Gentoo: No image size information in Dolphin

Gentoo Linux
Dolphin 16.04.3
Dolphin 16.04.3

One thing that was not working with my Gentoo installation was the information for image dimensions (and image data in general) in Dolphin. The resolution is to rebuild Dolphin with the semantic-desktop use flag turned on.

echo "kde-apps/dolphin semantic-desktop" >> /etc/portage/package.use/dolphin
emerge --ask kde-apps/dolphin

I thing that this flag should be on by default when building a system with KDE desktop profile or at least mentioned somewhere in the Gentoo wiki.

Gentoo Linux: Ugly fonts in NetBeans and how to fix them

I recently installed Gentoo GNU/Linux + KDE 5 on my dev machine. One thing that was bugging me was the crappy font rendering in NetBeans.

To relolve the problem, locate your netbeans.conf file. Usually under /etc in your NetBeans installation folder, and append to netbeans_default_options the follwing:

-J-Dswing.aatext=true -J-Dawt.useSystemAAFontSettings=lcd --laf Metal

This will enable font smoothing in SWING and use default system settings for font smoothing. The last entry –laf Metal sets the preferred UI theme for the IDE, it should be Swing based theme such as Metal or Numbus.

Happy coding 🙂

Hyper-V: How to change screen resolution in CentOS / Red Hat Enterprice Linux virtual machine

I’m thinking of doing a switch to GNU/Linux as my desktop OS yet again! (My last GNU/Linux desktop experience lasted for 5 years, then back to Windows.) This time giving CentOS 7 a try.

Why CentOS? I particularly like that, it’s one of the few GNU/Linux distributions out there providing LTS, which means I will have a stable development machine for at least 2 – 3 more years.

Making a decision to migrate or stay with Windows among other things is testing various aspects of the distribution such as how things works out of the box, installing various development tools / applications required for my area of work, etc..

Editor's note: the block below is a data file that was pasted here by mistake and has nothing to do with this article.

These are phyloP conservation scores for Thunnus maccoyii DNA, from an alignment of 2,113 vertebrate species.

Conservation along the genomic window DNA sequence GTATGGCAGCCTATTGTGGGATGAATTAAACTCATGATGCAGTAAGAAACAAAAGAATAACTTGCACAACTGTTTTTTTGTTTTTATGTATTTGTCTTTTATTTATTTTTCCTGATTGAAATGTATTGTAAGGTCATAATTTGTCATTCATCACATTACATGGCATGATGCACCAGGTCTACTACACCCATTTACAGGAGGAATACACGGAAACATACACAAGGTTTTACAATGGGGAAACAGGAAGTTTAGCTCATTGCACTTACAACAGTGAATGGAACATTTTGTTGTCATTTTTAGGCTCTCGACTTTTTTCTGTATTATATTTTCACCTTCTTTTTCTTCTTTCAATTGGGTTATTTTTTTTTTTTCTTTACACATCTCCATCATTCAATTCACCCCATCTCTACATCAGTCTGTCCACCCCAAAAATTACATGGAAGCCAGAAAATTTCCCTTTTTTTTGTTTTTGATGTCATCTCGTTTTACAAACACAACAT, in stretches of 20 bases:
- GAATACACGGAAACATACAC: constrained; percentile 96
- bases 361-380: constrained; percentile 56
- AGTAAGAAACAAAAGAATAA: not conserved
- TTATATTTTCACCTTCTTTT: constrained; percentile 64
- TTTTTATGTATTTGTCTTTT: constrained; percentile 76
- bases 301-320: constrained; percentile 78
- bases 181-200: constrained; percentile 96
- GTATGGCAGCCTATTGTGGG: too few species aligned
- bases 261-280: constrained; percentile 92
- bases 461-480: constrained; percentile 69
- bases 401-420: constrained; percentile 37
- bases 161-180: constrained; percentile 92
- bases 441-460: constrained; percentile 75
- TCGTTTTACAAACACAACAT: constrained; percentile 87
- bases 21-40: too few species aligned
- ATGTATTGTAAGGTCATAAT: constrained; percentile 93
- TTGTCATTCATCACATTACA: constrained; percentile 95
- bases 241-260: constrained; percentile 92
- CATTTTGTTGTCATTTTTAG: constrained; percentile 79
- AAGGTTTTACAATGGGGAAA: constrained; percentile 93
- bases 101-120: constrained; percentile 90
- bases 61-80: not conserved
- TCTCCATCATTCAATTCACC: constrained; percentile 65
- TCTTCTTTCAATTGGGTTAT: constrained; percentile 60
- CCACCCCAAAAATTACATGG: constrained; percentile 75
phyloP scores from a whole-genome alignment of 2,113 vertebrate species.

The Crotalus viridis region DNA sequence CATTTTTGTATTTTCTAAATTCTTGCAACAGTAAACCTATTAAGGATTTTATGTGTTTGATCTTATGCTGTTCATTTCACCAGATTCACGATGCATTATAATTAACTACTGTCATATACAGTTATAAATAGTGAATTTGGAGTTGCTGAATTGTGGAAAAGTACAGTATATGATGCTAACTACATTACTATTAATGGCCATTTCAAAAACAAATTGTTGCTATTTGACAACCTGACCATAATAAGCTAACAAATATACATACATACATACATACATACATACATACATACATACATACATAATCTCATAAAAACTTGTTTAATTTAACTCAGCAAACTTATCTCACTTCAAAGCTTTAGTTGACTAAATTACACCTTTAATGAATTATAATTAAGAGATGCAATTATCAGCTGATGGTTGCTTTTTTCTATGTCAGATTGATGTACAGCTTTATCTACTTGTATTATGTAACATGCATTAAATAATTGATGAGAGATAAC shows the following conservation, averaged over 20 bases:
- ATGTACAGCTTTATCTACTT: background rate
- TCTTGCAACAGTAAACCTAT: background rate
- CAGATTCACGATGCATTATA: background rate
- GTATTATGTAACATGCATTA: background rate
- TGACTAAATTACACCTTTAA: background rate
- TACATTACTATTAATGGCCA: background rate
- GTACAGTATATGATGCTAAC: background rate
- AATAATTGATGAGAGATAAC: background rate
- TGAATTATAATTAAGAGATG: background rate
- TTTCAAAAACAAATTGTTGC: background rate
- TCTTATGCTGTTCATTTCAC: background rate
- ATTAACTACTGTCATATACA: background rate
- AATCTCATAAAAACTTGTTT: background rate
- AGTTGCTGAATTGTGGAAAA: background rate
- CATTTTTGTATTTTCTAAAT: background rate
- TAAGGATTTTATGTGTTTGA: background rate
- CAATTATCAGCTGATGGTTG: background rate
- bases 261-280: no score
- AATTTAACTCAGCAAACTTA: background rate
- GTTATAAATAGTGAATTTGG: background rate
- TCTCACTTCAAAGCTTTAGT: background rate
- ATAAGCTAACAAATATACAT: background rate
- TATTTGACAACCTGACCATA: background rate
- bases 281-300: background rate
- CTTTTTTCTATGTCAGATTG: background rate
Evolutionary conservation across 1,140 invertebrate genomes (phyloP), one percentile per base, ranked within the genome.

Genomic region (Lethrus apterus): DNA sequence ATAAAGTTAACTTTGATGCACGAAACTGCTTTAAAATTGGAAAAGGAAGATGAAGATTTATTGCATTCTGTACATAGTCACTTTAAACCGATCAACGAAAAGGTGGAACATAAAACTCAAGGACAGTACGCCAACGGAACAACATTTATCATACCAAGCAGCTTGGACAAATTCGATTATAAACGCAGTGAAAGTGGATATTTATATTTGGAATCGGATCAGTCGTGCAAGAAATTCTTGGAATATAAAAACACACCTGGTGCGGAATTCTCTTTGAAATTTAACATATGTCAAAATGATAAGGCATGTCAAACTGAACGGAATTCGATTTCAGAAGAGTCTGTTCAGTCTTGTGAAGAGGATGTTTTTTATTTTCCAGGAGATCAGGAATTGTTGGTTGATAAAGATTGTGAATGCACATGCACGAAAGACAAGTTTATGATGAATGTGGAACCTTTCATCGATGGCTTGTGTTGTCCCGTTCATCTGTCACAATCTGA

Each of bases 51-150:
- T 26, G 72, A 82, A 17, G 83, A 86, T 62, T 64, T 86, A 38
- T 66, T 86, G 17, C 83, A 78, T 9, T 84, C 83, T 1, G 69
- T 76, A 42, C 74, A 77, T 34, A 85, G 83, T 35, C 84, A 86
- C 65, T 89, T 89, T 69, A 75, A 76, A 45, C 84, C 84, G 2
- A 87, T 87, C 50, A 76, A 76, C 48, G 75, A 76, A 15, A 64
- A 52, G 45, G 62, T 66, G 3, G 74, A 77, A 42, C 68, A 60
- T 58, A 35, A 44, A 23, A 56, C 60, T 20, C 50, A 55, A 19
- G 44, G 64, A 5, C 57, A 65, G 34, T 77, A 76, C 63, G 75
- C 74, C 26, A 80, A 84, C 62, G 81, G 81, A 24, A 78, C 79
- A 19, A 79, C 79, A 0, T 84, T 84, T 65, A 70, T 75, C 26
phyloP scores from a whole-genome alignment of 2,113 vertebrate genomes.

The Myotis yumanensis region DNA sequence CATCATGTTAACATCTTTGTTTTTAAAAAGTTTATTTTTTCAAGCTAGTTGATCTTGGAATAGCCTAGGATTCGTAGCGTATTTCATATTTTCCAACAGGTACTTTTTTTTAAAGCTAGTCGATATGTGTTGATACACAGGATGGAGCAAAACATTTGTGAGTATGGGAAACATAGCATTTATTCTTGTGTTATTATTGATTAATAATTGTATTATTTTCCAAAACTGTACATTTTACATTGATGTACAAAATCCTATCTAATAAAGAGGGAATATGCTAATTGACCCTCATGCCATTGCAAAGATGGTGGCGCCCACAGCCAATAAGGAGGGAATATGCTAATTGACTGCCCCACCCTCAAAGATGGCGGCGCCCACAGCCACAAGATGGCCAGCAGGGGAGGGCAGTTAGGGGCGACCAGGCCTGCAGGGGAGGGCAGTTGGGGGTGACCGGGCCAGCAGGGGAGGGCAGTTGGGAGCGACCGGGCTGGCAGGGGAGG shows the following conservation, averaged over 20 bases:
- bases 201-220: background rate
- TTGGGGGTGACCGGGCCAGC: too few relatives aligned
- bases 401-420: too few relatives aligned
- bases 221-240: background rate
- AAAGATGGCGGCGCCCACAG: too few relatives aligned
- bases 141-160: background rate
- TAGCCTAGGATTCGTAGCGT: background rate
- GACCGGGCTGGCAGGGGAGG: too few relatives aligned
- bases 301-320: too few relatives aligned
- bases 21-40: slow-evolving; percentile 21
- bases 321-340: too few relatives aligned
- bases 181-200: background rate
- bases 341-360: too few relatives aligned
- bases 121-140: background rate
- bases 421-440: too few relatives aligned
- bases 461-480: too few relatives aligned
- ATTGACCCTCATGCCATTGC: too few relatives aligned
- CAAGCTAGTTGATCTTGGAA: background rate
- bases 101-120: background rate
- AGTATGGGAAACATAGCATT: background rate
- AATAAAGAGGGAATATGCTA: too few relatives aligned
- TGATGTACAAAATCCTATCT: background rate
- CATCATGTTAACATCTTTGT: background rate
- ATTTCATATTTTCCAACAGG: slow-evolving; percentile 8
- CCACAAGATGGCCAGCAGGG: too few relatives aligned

For testing, CentOS 7 was installed on Hyper-V virtual machine. What I didn’t liked after the installation was the screen resolution that the machine was set to (1152×864) with now way of chaining it either from KDE System Settings or Hyper-V virtual machine properties.

After a bit of digging I learned that there is a frame buffer driver for Hyper-V and that CentOS unlike other distributions I have worked with, provides a tool called grubby for managing grub.cfg. It’s way easy to work with grubby than editing “/etc/default/grub” for example and running update-grub.

To set the desired screen resolution under Hyper-V. Open a terminal, and su. Then execute:

grubby --update-kernel=ALL --args="video=hyperv_fb:1280x1024"

and reboot the system.

NOTE: Replace 1280×1024 with the desired screen resolution.

See grubby man page if you need further info on what the a bought line does.

Force KDM fonts DPI – openSUSE

If the fonts on your login screen are too big, usually due to attaching external monitor, edit /etc/sysconfig/displaymanager, and append -dpi # to DISPLAYMANAGER_KDM_LOCALARGS.

For example:

DISPLAYMANAGER_KDM_LOCALARGS="-dpi 75"

You should restart KDM (rcxdm restart) after doing so.